Favorite Boston Running Routes
Hi everyone! As someone who has been running outdoors in the streets of Camberville/Boston since 2013, I’ve developed some favorite routes. If you’re new to the area, new to running or just looking for new ideas, I hope these ideas are helpful for you.
Generally, to create a route for yourself, use MapMyRun or Strava to know exactly how long you’re running from point to point. Then, I track my route using my Garmin GPS watch. I’ve included ideas of where to run around but, these do not include where you’re coming from and how long that will take. Simply Google Map these locations to get an idea of where to go.
Note: Safety is important when running outside. Dress appropriately, wear reflective clothing or lights at night, and do not wear headphones while running (or use AfterShokz).
Note: I’ve found Strava overestimates via their routing tool by about half a mile so, expect to run slightly shorter than the map online. MapMyRun is relatively accurate.
Boston’s Best Running Routes
My picks for the best routes in Boston
Charles River Esplanade
I most frequently run this route because I live just off the river in Cambridge. This is a beloved training route and you will see hoards of people out here on weekday mornings and weekends - especially in the summer. I usually start at the JFK bridge on the Cambridge side of the river, go out to Watertown (Eliot St or further) and back around to the Museum of Science. For a shorter route, I go to the Eliot St Bridge on the Cambridge side, cross to the Boston side and then loop back around to Cambridge on the Mass Ave Bridge (~5 miles for me). This route is almost 100% flat and can be busy with pedestrians and bikes. It is relatively loud as there are frequent main roads and highway crossings.
Fresh Pond Reservoir
The Fresh Pond is located in Cambridge, MA near the Alewife T stop on the red line. Normally, I just run here from where I live. The surrounding areas are relatively hilly but, the pond itself is flat. Once you arrive at Fresh Pond, there are a few points of entry. One loop around the pond on the Fresh Pond Reservation Loop Trail is 2.5 miles. This trail is relatively flat and pretty empty except on weekend mornings.
The Mystic River is located in Medford/Somerville/Arlington. This is the first trail/route I used to take when I was in college at Tufts University. I would usually start on Boston Ave and the Mystic River (right before Arlington St) and follow the path out and back. Looping around the entire lake would be a longer route (more into the double digits). You can follow the path all the way up Mystic Valley Parkway into Winchester and then loop back around towards Somerville. This path isn’t a traditional “trail” but there is plenty of pedestrian trail/sidewalk to use along the lake. This route starts flat and then goes into rolling hills. As you enter Winchester, it is very hilly.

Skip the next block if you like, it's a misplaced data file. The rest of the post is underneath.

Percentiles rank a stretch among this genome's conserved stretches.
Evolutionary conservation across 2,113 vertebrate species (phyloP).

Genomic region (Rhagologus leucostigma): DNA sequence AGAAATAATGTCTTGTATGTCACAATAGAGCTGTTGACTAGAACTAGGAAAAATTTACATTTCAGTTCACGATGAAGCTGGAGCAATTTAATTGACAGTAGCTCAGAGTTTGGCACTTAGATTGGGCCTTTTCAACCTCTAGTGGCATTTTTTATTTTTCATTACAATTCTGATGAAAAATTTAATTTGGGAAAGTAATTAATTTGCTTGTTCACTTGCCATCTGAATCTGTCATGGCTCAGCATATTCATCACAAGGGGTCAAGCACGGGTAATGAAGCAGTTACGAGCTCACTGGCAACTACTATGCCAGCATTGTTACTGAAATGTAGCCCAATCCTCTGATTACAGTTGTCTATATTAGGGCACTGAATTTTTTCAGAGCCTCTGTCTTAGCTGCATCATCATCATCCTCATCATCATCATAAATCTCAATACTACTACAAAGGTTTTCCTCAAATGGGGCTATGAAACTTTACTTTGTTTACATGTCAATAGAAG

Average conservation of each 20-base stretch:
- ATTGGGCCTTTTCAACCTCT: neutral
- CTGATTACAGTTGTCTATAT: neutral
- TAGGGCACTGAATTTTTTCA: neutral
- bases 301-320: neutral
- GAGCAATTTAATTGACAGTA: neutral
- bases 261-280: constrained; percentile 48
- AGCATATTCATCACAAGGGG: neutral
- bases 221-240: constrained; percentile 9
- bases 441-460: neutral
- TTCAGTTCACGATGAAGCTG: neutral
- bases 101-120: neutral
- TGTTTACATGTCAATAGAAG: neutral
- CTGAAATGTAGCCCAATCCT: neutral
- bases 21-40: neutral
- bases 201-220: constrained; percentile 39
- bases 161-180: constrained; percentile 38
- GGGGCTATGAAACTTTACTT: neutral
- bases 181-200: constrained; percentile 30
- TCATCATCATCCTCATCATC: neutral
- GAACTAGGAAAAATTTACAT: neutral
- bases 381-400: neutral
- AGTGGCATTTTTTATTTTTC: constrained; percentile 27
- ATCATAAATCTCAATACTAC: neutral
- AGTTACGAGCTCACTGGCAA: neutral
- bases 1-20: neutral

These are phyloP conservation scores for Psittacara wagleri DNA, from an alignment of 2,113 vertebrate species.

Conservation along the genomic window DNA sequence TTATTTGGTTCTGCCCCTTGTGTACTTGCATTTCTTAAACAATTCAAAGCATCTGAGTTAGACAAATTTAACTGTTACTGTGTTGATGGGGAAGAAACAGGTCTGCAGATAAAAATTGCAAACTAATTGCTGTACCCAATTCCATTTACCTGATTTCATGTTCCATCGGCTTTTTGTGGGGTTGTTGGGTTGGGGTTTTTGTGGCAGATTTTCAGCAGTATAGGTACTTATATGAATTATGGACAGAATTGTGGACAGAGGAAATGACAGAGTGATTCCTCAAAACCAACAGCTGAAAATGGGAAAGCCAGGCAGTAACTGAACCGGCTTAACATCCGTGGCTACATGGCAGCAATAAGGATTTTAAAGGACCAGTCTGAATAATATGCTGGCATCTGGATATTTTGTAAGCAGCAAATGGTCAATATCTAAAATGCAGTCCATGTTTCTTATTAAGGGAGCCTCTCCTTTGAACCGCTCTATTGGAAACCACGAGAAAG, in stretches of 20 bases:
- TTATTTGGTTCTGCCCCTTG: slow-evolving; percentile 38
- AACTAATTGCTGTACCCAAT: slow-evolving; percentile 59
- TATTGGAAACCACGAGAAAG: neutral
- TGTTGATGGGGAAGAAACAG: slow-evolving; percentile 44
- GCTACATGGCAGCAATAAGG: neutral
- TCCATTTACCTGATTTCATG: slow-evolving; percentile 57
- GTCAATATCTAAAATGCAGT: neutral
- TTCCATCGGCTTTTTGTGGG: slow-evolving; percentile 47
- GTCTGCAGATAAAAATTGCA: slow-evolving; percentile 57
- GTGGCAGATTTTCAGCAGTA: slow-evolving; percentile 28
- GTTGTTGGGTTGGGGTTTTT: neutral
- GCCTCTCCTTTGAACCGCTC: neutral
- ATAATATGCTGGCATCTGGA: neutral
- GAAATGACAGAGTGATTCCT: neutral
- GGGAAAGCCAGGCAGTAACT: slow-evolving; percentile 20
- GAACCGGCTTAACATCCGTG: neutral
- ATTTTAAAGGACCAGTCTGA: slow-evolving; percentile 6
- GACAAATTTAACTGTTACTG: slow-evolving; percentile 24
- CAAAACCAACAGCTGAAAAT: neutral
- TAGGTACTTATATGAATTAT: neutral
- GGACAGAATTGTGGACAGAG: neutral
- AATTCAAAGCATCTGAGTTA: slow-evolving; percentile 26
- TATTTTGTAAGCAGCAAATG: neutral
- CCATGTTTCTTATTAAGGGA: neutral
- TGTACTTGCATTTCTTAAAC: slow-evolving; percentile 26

Jamaica Pond/Emerald Necklace
Jamaica Pond is at the end of my route coming out of the Fenway area of Boston. I enter the Emerald Necklace right off the Fenway T Stop on Park Drive. I follow the right hand side of the path to go out. You pass one smaller pond and then the second body of water is Jamaica Pond. The diameter of Jamaica Pond is a 1.5 mile loop. This route has small rolling hills and has some pretty busy street crossings with plenty of sidewalk and pedestrian friendly paths to run on. The pond itself gets pretty busy with other runners but, besides that the path is relatively clear.
This popular route located in South Boston is a favorite for those living in Seaport, the Back Bay or Southie. To be honest, this isn’t my favorite route as I find it rather windy and crowded but, included it because I know it’s a fan favorite. To approach, I’d suggest following 1st street to get to the top of Castle Island, follow the path in a clockwise fashion and either continue south along the path or repeat! It’s a relatively short path and follows a small wall/island (not sure what it is to be honest) through the ocean. It’s close to the airport so it’ll be pretty noisy. This route is flat.
Boston Marathon Route
The Boston Marathon is iconic. If i need to smash out a long, hilly run, I follow the route in reverse from Back Bay. It’s easy to google a map of the route but, I usually stop around BC in Newton and turn around for a 20 miler. Beware, the miles in Newton are HILLY, expect rollers with an overall increase in altitude (as you go towards Boston) for about 4 miles. There is no pedestrian route here so sidewalks all the way.
If you’re new to running outdoor and want some extra help, I offer a Run Pacing service. In this service, I will develop a route and workout for you and perform the workout with you to keep you accountable and on pace.